What would this policy look like in Turkey? Part of it does need to be rhetorical, and Ambassador Ricciardone’s statements were a good step in that direction. But rhetoric can’t consist of isolated statements – there needs to be a strategic resolve to engage on these issues and to commit to assisting Turkey in resolving them. The first important way for the West to do this is for European and American governments to step up in terms of their support to civil society in Turkey. There is still a lot of room for development of civil society actors that can represent society’s views on issues to the government. Especially as Turkey is potentially moving towards a more decentralized vision of government, there is a lot of potential to help civil society develop in the regions beyond Ankara and Istanbul, so that it can play a constructive role in the process of bridging between citizens and the government. 

For example, Freedom House had a multi-year Legislative Fellows project (LFP) in Turkey in partnership with NDI, the goal of which was to “enhance appreciation of the role of civil society and its engagement in the legislative process.” Before the program, NGOs said they had generally assumed that decision makers would not be willing to meet with them, and that they would not seriously consider the ideas that they presented at the LFP. When they attended the program together, NGO representatives and government officials started to build relations instead of operating on assumptions; they initiated a dialogue and found ways to cooperate.

This brings me to the second way for the West to support democratic development in Turkey: to make it very clear that Turkey’s EU accession process is not dead. Even in its drawn-out form, the EU accession process has created major economic and political returns for Turkey, returns that the EU has also shared in. But the reforms that have produced those returns were based on a reasonable expectation that Turkey will eventually enjoy full membership in the EU. That expectation should not be treated casually or dismissed.  There have been some promising signs in this direction recently from France, and Sweden. Membership in the EU will be as good for Turkey, as it is good for Europe. That doesn’t mean it should be done with a lower standard of accession. But it also shouldn’t be held hostage to criteria and issues that have nothing to do with Turkey, and everything to do with Europe’s own insecurities about its identity and its history. Europe’s future is multicultural, and it includes Turkey. This is an area where the United States government can also be working hard to support accession and emphasizing its positive views on that process. A strong, democratic, multicultural European Union with open and transparent accession criteria is still the best thing the West can do to support democracy in Turkey. And that is the criteria and the model by which Turkey has wanted to be assessed.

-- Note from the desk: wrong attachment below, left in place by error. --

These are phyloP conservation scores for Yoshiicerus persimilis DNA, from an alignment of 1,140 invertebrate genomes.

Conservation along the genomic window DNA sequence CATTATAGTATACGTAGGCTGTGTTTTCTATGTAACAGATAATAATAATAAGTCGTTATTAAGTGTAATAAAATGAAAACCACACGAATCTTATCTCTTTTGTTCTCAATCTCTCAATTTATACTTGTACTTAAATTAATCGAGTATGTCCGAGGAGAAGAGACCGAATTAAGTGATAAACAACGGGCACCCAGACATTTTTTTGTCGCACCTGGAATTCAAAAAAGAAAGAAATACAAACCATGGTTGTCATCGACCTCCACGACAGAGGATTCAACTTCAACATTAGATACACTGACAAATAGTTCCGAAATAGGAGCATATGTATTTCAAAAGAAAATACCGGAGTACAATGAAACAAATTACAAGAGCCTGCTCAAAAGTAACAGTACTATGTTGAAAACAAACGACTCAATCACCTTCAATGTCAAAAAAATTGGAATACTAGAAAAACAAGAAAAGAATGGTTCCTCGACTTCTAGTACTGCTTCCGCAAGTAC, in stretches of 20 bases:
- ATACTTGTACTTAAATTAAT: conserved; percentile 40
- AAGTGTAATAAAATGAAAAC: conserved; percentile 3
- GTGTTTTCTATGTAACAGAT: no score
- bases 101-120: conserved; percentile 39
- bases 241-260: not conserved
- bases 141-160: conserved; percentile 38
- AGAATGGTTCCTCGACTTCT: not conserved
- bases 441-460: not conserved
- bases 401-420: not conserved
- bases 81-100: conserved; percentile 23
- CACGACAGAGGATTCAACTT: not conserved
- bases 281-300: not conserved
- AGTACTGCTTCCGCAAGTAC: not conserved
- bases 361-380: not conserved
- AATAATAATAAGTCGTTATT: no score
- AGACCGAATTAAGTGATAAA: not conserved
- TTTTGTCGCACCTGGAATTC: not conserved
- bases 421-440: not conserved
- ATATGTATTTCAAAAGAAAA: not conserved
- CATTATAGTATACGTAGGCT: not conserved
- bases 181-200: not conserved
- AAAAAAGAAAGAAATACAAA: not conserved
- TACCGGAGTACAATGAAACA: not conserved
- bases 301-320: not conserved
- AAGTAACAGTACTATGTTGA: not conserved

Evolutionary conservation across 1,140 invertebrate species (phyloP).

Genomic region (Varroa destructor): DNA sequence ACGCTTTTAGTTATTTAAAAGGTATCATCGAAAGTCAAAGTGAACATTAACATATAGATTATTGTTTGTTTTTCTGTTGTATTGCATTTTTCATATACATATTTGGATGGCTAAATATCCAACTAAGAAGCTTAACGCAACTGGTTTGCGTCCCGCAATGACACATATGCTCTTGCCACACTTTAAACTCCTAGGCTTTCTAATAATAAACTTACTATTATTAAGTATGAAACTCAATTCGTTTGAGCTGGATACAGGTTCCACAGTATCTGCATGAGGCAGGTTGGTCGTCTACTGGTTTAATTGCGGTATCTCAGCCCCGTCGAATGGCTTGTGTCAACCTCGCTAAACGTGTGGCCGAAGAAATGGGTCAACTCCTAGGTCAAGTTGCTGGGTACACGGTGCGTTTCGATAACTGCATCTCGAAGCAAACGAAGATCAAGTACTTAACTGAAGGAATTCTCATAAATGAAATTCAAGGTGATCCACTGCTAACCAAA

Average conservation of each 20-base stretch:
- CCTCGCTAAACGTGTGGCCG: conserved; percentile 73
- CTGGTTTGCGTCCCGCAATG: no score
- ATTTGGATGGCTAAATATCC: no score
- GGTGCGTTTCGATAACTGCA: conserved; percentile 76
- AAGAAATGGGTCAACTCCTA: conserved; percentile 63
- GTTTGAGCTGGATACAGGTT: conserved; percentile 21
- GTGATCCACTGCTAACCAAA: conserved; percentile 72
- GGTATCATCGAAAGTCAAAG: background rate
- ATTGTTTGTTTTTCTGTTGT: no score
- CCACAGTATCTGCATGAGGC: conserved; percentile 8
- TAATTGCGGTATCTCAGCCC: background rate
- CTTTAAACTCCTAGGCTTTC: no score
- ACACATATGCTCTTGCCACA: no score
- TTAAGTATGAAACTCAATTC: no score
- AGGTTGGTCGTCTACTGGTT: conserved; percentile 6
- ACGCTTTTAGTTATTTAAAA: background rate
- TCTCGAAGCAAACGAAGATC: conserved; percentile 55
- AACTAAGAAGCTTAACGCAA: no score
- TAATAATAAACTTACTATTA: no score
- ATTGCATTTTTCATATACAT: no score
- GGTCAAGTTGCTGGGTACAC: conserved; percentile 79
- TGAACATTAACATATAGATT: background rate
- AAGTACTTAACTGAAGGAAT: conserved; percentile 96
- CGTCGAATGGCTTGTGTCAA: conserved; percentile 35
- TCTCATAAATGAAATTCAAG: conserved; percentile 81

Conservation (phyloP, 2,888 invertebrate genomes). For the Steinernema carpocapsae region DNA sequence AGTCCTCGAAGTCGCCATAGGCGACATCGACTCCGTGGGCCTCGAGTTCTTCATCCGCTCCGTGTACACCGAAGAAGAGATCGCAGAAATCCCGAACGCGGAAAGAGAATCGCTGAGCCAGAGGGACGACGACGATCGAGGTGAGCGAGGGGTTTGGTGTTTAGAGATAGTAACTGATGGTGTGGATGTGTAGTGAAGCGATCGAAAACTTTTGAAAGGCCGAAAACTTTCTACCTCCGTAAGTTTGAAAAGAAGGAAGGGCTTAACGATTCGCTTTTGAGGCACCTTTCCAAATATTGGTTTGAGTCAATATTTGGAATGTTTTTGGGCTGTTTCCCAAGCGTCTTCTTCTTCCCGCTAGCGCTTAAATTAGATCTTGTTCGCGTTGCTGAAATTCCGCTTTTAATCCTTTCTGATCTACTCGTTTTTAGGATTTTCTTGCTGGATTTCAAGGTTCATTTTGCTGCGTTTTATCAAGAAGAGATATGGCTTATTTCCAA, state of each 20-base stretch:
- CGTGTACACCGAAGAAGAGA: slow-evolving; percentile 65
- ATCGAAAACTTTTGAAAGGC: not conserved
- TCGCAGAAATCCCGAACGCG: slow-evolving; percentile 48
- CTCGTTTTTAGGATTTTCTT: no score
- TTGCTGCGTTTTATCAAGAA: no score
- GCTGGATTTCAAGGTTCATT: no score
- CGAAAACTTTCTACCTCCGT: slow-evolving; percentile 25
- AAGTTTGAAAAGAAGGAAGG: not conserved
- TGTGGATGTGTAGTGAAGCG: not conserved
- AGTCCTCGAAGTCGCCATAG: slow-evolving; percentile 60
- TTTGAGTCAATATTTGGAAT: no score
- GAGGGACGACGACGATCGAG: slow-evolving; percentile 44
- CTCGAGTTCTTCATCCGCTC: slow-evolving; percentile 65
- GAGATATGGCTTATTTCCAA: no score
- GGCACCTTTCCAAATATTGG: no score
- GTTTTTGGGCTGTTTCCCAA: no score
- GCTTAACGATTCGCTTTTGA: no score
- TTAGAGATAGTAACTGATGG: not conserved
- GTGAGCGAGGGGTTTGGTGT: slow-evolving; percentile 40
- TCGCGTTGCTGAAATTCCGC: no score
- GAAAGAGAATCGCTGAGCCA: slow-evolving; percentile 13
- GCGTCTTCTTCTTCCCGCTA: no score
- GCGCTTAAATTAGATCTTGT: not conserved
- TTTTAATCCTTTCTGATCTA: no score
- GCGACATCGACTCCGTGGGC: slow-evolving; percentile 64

Finally, in closing, I want to stress that this is a moment of opportunity.

There is a lot the West can do to support freedom of expression and democracy in Turkey. But the biggest responsibility still lies with the people of Turkey.  As I mentioned before, we may be watching in real time a historic re-ordering of the political balance in Turkey. The combination of serious negotiations with the PKK plus the constitutional reform process is creating a chance to address some of Turkey’s longest-standing problems, especially decentralization and the Kurdish issue, in a way that could permanently alter the political equation. Positive changes in these areas have a chance to support positive change on issues of freedom of expression because they offer an opportunity to address the underlying issues of disenfranchisement for the Kurdish population and other minorities through a system that is more responsive to their desires.

But real change will require a real desire on the part of Turkey’s leaders to fulfill the country’s democratic promise. Transformational moments can go different ways; they can take positive and negative forms.  There is a real danger of emerging from this process that a more authoritarian presidential system emerges that does not deliver on the promise of reform. And that would be a very negative outcome not just for Turkey, but for all of the regions where Turkey is an important and influential actor – Europe, the Caucasus, and the Middle East. Only by seizing this moment to become a more democratic, more inclusive state can Turkey realize its potential and become a true model in the region and beyond.